The brain consists of billions of neurons that are as an ensemble capable of memorizing. It is widely assumed that memories are encoded in the connections between neurons. Thus, new experiences induce connectivity changes in the network, that encode for that memory. However, it remains one of the mysteries of the brain how older memories are protected when new ones are formed.

Cultured networks of cortical neurons on multi electrode arrays provide a suitable platform to study connectivity and plasticity because they facilitate simultaneous recording of neuronal signals, and cells can easily be stimulated electrically or pharmacologically. In several recent studies such cortical networks were stimulated with tetani to induce plasticity. However, other studies showed that the effect of electrical stimulation on connectivity may be ambiguous or hard to reproduce. One of the possible explanations for this difficulty is the balance between activity and connectivity that networks seem to develop, which hampers prediction of the new equilibrium after external stimulation.

A pilot study showed that tetani do affect network connectivity when they are applied for the first time, but not in subsequent applications. We hypothesize that the first tetanus changed connectivity to a new equilibrium that complied with the applied tetanus. Subsequent stimuli had less effect because they already fitted in the current connectivity. If this is true, the network apparently memorizes such a tetanus.

In this project we will verify the earlier observation that connectivity hardly changed upon subsequent tetani. Then, we will apply a second, different tetanus to investigate if a second series of tetani has a similar memory effect.


Research questions include:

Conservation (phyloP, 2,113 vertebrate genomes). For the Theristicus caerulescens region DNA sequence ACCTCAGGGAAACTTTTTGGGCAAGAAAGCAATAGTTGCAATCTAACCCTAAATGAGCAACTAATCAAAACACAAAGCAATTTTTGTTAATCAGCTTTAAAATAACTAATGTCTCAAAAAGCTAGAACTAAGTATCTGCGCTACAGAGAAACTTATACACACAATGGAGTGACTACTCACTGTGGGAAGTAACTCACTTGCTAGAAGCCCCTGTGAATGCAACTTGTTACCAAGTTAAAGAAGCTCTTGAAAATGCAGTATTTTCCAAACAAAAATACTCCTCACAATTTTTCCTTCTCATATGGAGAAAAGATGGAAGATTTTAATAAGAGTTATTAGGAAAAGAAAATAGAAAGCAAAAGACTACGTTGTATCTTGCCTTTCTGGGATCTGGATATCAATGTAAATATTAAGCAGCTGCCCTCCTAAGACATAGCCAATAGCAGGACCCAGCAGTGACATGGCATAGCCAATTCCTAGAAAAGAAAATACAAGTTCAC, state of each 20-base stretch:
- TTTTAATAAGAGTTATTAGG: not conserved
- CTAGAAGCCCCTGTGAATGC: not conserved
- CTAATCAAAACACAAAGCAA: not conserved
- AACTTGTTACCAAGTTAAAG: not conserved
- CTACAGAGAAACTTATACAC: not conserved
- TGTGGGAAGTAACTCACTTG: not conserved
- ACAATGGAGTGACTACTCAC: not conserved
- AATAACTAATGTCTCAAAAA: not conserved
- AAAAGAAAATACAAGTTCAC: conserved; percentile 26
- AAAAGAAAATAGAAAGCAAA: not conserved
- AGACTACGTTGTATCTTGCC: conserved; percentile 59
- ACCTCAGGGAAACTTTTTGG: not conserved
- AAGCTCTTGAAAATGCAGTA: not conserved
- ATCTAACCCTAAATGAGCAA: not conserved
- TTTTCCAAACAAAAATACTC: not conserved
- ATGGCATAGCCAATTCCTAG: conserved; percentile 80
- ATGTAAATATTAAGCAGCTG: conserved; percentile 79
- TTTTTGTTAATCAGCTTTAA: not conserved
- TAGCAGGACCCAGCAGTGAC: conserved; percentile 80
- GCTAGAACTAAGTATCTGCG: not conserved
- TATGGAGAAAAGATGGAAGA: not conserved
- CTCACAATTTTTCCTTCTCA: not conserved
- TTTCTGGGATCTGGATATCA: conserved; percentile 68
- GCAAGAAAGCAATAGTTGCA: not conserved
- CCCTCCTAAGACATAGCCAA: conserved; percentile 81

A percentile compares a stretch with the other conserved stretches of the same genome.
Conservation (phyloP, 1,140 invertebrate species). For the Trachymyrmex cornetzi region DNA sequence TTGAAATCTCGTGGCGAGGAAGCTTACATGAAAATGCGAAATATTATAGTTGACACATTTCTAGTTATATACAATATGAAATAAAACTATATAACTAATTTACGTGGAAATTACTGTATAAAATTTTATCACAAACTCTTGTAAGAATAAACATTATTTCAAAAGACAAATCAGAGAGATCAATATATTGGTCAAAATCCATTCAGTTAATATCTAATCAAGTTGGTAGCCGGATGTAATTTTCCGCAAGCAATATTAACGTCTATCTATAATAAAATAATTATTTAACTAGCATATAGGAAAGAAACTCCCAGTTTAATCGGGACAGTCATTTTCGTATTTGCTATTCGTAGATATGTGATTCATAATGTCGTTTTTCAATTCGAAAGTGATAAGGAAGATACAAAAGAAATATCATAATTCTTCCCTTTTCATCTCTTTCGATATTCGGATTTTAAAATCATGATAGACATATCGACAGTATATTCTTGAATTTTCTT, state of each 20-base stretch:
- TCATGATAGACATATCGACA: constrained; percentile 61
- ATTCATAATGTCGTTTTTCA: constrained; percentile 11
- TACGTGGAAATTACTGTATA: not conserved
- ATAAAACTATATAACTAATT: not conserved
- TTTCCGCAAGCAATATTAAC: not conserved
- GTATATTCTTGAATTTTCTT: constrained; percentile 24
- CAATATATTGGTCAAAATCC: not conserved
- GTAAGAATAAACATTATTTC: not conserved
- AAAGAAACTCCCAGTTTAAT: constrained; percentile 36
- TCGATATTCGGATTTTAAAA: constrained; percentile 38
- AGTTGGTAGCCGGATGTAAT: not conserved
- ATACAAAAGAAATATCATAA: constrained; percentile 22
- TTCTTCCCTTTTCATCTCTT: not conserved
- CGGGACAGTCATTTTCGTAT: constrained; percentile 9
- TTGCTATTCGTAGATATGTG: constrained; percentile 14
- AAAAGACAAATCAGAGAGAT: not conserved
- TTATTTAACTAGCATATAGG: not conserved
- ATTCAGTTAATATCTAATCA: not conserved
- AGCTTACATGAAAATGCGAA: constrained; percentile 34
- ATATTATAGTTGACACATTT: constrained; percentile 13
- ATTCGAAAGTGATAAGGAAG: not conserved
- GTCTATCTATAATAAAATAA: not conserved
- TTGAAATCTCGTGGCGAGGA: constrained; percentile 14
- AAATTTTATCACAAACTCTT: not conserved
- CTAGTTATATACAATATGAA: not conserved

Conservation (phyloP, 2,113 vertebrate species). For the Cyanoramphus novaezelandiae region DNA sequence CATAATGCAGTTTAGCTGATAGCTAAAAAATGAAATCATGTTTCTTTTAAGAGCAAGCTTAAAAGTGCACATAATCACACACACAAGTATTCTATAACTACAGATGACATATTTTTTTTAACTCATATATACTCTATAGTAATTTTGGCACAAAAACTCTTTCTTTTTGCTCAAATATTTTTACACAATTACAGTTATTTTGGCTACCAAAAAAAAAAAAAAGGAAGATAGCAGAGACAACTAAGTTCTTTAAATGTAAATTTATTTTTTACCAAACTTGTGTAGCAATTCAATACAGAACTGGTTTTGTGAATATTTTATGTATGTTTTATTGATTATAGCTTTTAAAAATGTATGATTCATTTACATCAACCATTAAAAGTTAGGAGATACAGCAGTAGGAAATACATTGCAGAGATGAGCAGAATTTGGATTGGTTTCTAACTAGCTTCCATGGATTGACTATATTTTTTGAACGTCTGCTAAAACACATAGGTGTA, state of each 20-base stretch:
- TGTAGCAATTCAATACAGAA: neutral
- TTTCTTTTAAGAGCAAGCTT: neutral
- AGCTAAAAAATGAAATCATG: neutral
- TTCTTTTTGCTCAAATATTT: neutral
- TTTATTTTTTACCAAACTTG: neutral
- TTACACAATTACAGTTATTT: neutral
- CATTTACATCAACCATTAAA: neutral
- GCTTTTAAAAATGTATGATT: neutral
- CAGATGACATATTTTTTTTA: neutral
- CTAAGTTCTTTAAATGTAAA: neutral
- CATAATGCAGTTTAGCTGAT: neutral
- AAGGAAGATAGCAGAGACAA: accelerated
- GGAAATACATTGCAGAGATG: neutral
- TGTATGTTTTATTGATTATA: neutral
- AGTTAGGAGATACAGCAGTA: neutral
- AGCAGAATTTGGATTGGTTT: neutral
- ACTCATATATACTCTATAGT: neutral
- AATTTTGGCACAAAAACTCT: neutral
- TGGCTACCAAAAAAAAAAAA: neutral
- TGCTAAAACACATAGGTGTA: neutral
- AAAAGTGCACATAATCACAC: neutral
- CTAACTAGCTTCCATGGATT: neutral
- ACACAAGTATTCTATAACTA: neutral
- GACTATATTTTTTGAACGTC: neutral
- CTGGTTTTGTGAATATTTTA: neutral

Can we verify the observed memory function? If we cannot reliably reproduce the earlier results, what factor(s) determine the chances on success?


How fast is a memory formed?


How does memory formation depend on the time between subsequent tetani?


Is the observed effect strictly related to tetani, or do single pulses have a similar effect?


Can we store a second memory in a network?


Does this interfere with the first memory?

Background publications from earlier projects:

1. Stegenga, J., et al., Phase dependent effects of stimuli locked to oscillatory activity in cultured cortical networks. Biophys J, 2010. 98(11): p. 2452-2458.

2. Stegenga, J., et al., The effect of learning on bursting. IEEE Trans. Biomed. Eng. , 2009. 56(4): p. 1220-1227.

3. le Feber, J., J. Van Pelt, and W. Rutten, Latency related development of functional connections in cultured cortical networks. Biophys. J., 2009. 96(8): p. 3443-3450.

4. le Feber, J., J. Stegenga, and W.L.C. Rutten, The Effect of Slow Electrical Stimuli to Achieve Learning in Cultured Networks of Rat Cortical Neurons. PLoS ONE, 2010. 5(1): p. e8871.

5. le Feber, J., et al., Conditional firing probabilities in cultured neuronal networks: a stable underlying structure in widely varying spontaneous activity patterns. J. Neural Eng., 2007. 4: p. 54-67.

Research themes

From cellular mechanisms to neural circuit behaviour

Principal Investigator tracks

Joost le Feber



People involved

Joost le Feber

Tim Witteveen

Irina Stoyanova

Bettie Klomphaar

Karin Groot Jebbink

Wim Rutten




not yet available

Project website